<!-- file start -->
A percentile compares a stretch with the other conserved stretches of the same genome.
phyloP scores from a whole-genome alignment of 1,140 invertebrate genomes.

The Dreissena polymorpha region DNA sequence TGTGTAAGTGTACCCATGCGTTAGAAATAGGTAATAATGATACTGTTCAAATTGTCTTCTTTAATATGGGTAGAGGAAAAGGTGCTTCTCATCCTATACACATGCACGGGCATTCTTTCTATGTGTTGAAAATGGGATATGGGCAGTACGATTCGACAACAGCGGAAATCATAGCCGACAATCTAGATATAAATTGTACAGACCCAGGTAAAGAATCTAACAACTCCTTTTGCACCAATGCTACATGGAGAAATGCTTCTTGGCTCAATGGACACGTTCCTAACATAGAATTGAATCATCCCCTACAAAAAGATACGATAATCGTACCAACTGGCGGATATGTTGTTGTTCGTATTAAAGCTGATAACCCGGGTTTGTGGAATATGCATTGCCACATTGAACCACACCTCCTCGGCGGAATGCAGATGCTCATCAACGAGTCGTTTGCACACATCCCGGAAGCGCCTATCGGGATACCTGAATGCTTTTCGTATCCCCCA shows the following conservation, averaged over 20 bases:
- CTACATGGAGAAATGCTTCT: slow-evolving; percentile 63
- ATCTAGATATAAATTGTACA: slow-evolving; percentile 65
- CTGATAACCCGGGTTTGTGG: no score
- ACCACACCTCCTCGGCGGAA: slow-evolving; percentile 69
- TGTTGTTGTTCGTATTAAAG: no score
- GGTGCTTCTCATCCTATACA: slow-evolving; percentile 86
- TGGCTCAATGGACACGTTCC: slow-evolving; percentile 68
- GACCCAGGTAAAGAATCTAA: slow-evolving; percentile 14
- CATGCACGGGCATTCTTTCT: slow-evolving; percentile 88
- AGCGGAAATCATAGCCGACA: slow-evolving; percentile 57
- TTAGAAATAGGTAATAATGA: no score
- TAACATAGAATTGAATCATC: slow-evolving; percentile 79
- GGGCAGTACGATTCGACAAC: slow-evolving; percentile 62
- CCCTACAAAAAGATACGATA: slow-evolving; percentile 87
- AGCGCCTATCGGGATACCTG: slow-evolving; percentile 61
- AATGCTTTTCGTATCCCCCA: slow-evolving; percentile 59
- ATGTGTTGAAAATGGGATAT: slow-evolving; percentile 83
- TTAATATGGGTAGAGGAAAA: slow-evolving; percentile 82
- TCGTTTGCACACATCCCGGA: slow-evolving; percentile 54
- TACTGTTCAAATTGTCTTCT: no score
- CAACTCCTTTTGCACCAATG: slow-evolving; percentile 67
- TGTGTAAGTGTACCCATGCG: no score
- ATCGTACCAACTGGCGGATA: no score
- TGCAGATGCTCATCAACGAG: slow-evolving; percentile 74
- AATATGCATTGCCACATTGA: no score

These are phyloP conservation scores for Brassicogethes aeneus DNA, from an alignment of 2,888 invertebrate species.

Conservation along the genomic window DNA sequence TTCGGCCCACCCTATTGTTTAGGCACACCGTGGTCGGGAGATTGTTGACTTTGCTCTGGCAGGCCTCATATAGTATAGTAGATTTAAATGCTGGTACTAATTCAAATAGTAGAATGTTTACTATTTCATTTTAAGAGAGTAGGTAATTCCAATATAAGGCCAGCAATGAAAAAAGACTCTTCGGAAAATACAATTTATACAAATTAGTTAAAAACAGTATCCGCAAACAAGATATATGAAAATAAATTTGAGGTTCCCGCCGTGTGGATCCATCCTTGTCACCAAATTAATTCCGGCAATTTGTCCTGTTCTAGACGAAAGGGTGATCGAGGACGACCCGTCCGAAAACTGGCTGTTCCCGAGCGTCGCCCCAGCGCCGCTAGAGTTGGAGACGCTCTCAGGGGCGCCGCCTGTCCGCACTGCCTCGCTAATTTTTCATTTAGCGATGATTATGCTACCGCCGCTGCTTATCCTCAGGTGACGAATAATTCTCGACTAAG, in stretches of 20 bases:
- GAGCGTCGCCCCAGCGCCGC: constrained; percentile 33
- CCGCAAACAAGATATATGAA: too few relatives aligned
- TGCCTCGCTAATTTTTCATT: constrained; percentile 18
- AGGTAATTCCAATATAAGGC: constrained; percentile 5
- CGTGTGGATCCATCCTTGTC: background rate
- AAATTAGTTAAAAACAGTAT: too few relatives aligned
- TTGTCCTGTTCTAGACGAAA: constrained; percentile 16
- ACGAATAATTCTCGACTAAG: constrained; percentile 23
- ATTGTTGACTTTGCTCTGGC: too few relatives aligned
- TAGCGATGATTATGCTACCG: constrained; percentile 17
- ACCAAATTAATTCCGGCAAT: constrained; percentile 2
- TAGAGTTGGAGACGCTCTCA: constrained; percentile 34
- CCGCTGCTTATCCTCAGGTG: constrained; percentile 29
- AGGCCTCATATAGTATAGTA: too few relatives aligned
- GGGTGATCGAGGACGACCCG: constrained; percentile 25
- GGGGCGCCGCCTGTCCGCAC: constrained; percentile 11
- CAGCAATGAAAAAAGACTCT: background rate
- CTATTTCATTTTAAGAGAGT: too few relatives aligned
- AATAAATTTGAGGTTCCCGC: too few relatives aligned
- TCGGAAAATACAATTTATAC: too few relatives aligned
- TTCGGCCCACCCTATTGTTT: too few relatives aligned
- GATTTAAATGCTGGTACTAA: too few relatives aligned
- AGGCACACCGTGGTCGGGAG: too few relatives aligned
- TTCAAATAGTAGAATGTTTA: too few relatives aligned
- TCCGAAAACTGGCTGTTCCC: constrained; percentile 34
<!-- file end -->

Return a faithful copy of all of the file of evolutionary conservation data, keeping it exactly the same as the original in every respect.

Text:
A percentile compares a stretch with the other conserved stretches of the same genome.
phyloP scores from a whole-genome alignment of 1,140 invertebrate genomes.

The Dreissena polymorpha region DNA sequence TGTGTAAGTGTACCCATGCGTTAGAAATAGGTAATAATGATACTGTTCAAATTGTCTTCTTTAATATGGGTAGAGGAAAAGGTGCTTCTCATCCTATACACATGCACGGGCATTCTTTCTATGTGTTGAAAATGGGATATGGGCAGTACGATTCGACAACAGCGGAAATCATAGCCGACAATCTAGATATAAATTGTACAGACCCAGGTAAAGAATCTAACAACTCCTTTTGCACCAATGCTACATGGAGAAATGCTTCTTGGCTCAATGGACACGTTCCTAACATAGAATTGAATCATCCCCTACAAAAAGATACGATAATCGTACCAACTGGCGGATATGTTGTTGTTCGTATTAAAGCTGATAACCCGGGTTTGTGGAATATGCATTGCCACATTGAACCACACCTCCTCGGCGGAATGCAGATGCTCATCAACGAGTCGTTTGCACACATCCCGGAAGCGCCTATCGGGATACCTGAATGCTTTTCGTATCCCCCA shows the following conservation, averaged over 20 bases:
- CTACATGGAGAAATGCTTCT: slow-evolving; percentile 63
- ATCTAGATATAAATTGTACA: slow-evolving; percentile 65
- CTGATAACCCGGGTTTGTGG: no score
- ACCACACCTCCTCGGCGGAA: slow-evolving; percentile 69
- TGTTGTTGTTCGTATTAAAG: no score
- GGTGCTTCTCATCCTATACA: slow-evolving; percentile 86
- TGGCTCAATGGACACGTTCC: slow-evolving; percentile 68
- GACCCAGGTAAAGAATCTAA: slow-evolving; percentile 14
- CATGCACGGGCATTCTTTCT: slow-evolving; percentile 88
- AGCGGAAATCATAGCCGACA: slow-evolving; percentile 57
- TTAGAAATAGGTAATAATGA: no score
- TAACATAGAATTGAATCATC: slow-evolving; percentile 79
- GGGCAGTACGATTCGACAAC: slow-evolving; percentile 62
- CCCTACAAAAAGATACGATA: slow-evolving; percentile 87
- AGCGCCTATCGGGATACCTG: slow-evolving; percentile 61
- AATGCTTTTCGTATCCCCCA: slow-evolving; percentile 59
- ATGTGTTGAAAATGGGATAT: slow-evolving; percentile 83
- TTAATATGGGTAGAGGAAAA: slow-evolving; percentile 82
- TCGTTTGCACACATCCCGGA: slow-evolving; percentile 54
- TACTGTTCAAATTGTCTTCT: no score
- CAACTCCTTTTGCACCAATG: slow-evolving; percentile 67
- TGTGTAAGTGTACCCATGCG: no score
- ATCGTACCAACTGGCGGATA: no score
- TGCAGATGCTCATCAACGAG: slow-evolving; percentile 74
- AATATGCATTGCCACATTGA: no score

These are phyloP conservation scores for Brassicogethes aeneus DNA, from an alignment of 2,888 invertebrate species.

Conservation along the genomic window DNA sequence TTCGGCCCACCCTATTGTTTAGGCACACCGTGGTCGGGAGATTGTTGACTTTGCTCTGGCAGGCCTCATATAGTATAGTAGATTTAAATGCTGGTACTAATTCAAATAGTAGAATGTTTACTATTTCATTTTAAGAGAGTAGGTAATTCCAATATAAGGCCAGCAATGAAAAAAGACTCTTCGGAAAATACAATTTATACAAATTAGTTAAAAACAGTATCCGCAAACAAGATATATGAAAATAAATTTGAGGTTCCCGCCGTGTGGATCCATCCTTGTCACCAAATTAATTCCGGCAATTTGTCCTGTTCTAGACGAAAGGGTGATCGAGGACGACCCGTCCGAAAACTGGCTGTTCCCGAGCGTCGCCCCAGCGCCGCTAGAGTTGGAGACGCTCTCAGGGGCGCCGCCTGTCCGCACTGCCTCGCTAATTTTTCATTTAGCGATGATTATGCTACCGCCGCTGCTTATCCTCAGGTGACGAATAATTCTCGACTAAG, in stretches of 20 bases:
- GAGCGTCGCCCCAGCGCCGC: constrained; percentile 33
- CCGCAAACAAGATATATGAA: too few relatives aligned
- TGCCTCGCTAATTTTTCATT: constrained; percentile 18
- AGGTAATTCCAATATAAGGC: constrained; percentile 5
- CGTGTGGATCCATCCTTGTC: background rate
- AAATTAGTTAAAAACAGTAT: too few relatives aligned
- TTGTCCTGTTCTAGACGAAA: constrained; percentile 16
- ACGAATAATTCTCGACTAAG: constrained; percentile 23
- ATTGTTGACTTTGCTCTGGC: too few relatives aligned
- TAGCGATGATTATGCTACCG: constrained; percentile 17
- ACCAAATTAATTCCGGCAAT: constrained; percentile 2
- TAGAGTTGGAGACGCTCTCA: constrained; percentile 34
- CCGCTGCTTATCCTCAGGTG: constrained; percentile 29
- AGGCCTCATATAGTATAGTA: too few relatives aligned
- GGGTGATCGAGGACGACCCG: constrained; percentile 25
- GGGGCGCCGCCTGTCCGCAC: constrained; percentile 11
- CAGCAATGAAAAAAGACTCT: background rate
- CTATTTCATTTTAAGAGAGT: too few relatives aligned
- AATAAATTTGAGGTTCCCGC: too few relatives aligned
- TCGGAAAATACAATTTATAC: too few relatives aligned
- TTCGGCCCACCCTATTGTTT: too few relatives aligned
- GATTTAAATGCTGGTACTAA: too few relatives aligned
- AGGCACACCGTGGTCGGGAG: too few relatives aligned
- TTCAAATAGTAGAATGTTTA: too few relatives aligned
- TCCGAAAACTGGCTGTTCCC: constrained; percentile 34